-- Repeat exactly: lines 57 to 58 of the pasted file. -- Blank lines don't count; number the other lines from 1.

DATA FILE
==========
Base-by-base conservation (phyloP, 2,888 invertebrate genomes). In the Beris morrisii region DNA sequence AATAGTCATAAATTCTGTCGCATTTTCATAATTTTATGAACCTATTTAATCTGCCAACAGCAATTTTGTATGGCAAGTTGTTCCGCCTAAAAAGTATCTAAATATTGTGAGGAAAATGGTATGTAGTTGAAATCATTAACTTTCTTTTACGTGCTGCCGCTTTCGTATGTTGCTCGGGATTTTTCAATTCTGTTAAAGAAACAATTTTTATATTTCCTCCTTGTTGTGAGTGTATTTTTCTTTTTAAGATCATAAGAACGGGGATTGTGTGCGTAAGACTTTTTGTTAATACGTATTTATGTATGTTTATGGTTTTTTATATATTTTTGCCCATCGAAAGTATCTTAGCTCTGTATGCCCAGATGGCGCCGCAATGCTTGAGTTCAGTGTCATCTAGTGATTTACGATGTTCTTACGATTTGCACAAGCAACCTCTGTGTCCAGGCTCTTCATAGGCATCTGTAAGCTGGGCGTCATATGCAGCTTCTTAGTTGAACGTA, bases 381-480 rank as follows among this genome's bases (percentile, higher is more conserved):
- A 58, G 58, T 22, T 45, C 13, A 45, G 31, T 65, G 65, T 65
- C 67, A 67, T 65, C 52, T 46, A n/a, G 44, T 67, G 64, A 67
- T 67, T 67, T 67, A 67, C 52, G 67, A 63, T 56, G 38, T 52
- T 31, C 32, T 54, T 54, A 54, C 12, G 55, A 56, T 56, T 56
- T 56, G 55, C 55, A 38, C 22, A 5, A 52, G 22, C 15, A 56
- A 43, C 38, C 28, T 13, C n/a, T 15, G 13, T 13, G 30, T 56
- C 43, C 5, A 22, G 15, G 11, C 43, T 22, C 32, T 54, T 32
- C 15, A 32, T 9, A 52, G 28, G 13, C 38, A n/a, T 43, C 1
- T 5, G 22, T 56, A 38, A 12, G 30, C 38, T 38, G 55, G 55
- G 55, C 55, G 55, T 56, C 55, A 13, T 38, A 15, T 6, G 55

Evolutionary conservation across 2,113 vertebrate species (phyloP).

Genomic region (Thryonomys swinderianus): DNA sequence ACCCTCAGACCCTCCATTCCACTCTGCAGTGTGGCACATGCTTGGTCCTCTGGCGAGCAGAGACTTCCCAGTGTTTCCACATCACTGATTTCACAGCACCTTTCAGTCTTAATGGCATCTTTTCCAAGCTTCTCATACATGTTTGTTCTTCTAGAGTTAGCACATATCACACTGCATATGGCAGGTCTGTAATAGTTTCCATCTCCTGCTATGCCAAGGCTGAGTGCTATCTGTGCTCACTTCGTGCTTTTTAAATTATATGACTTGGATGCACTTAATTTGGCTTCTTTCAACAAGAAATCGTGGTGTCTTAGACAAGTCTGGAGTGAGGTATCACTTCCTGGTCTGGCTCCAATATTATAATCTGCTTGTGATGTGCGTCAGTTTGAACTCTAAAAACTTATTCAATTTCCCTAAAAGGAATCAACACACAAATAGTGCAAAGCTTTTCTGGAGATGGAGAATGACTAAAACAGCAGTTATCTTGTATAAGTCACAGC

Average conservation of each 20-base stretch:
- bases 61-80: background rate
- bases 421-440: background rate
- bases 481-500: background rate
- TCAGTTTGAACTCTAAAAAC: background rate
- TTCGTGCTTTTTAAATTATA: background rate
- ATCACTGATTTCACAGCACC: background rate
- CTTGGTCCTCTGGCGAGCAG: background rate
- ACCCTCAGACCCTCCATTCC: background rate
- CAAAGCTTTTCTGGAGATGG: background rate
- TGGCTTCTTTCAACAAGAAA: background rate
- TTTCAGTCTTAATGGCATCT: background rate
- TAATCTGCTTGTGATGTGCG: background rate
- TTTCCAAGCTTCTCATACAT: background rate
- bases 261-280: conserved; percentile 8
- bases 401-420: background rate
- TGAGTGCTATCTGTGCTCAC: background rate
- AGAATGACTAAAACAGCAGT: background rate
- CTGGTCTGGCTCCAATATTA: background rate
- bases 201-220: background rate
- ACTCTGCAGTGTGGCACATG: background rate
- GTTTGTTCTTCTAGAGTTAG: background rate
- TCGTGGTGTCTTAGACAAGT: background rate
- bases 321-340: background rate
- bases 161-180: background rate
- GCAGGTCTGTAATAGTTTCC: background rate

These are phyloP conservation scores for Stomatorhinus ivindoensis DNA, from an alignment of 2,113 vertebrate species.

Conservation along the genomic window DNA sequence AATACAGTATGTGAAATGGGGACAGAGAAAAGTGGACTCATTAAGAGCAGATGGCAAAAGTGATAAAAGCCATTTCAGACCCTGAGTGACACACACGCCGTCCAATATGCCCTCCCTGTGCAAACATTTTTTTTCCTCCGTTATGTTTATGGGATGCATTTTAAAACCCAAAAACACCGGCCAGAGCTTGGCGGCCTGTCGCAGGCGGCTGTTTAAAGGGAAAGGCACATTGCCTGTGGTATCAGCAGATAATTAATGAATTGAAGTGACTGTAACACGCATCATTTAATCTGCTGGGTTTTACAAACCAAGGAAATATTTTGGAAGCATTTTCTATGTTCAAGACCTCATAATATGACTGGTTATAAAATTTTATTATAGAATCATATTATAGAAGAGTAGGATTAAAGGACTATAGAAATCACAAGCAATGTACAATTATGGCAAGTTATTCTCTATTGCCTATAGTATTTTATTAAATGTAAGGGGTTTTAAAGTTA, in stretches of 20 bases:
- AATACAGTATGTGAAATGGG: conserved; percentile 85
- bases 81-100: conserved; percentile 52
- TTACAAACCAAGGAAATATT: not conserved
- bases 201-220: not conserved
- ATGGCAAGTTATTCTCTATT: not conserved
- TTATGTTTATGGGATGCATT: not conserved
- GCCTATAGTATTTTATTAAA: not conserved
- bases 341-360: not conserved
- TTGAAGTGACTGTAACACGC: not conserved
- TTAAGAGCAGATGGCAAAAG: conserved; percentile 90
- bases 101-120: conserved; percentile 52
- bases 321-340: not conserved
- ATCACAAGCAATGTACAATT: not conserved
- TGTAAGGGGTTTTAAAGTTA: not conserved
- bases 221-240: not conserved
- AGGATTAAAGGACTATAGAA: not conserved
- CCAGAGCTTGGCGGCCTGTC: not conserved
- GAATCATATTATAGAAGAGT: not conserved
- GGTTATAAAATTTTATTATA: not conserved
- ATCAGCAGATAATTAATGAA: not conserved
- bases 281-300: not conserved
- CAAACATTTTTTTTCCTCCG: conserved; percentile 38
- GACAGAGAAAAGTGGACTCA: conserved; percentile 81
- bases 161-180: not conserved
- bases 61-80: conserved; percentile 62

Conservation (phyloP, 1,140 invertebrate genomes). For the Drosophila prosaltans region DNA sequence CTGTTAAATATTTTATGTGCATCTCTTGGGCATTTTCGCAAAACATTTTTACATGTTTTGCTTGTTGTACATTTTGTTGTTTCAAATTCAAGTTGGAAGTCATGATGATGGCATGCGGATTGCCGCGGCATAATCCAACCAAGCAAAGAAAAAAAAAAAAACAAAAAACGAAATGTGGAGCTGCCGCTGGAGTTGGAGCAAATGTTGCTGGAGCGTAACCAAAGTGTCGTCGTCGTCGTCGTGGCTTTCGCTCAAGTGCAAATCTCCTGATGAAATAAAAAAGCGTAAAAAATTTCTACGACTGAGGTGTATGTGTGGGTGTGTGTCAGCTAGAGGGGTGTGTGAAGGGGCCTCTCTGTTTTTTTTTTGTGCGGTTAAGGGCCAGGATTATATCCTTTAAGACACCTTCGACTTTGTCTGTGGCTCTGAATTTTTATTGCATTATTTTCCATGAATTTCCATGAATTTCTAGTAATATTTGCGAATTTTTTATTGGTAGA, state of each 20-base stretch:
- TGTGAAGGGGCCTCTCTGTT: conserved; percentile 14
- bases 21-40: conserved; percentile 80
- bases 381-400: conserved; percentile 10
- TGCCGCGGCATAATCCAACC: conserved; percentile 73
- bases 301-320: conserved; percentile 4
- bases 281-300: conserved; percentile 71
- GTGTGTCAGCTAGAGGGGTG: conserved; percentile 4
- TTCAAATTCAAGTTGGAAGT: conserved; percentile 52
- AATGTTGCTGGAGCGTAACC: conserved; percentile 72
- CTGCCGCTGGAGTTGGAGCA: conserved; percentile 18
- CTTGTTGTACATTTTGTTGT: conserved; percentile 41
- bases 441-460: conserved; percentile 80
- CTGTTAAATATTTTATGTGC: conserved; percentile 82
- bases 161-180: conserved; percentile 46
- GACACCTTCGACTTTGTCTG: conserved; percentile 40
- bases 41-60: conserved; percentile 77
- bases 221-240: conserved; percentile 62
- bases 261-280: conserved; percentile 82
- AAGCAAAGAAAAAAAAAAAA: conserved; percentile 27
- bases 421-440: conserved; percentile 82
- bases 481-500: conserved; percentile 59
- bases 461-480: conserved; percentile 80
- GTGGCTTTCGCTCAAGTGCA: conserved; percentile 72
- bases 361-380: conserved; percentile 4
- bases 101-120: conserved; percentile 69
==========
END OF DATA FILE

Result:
- AGGATTAAAGGACTATAGAA: not conserved
- CCAGAGCTTGGCGGCCTGTC: not conserved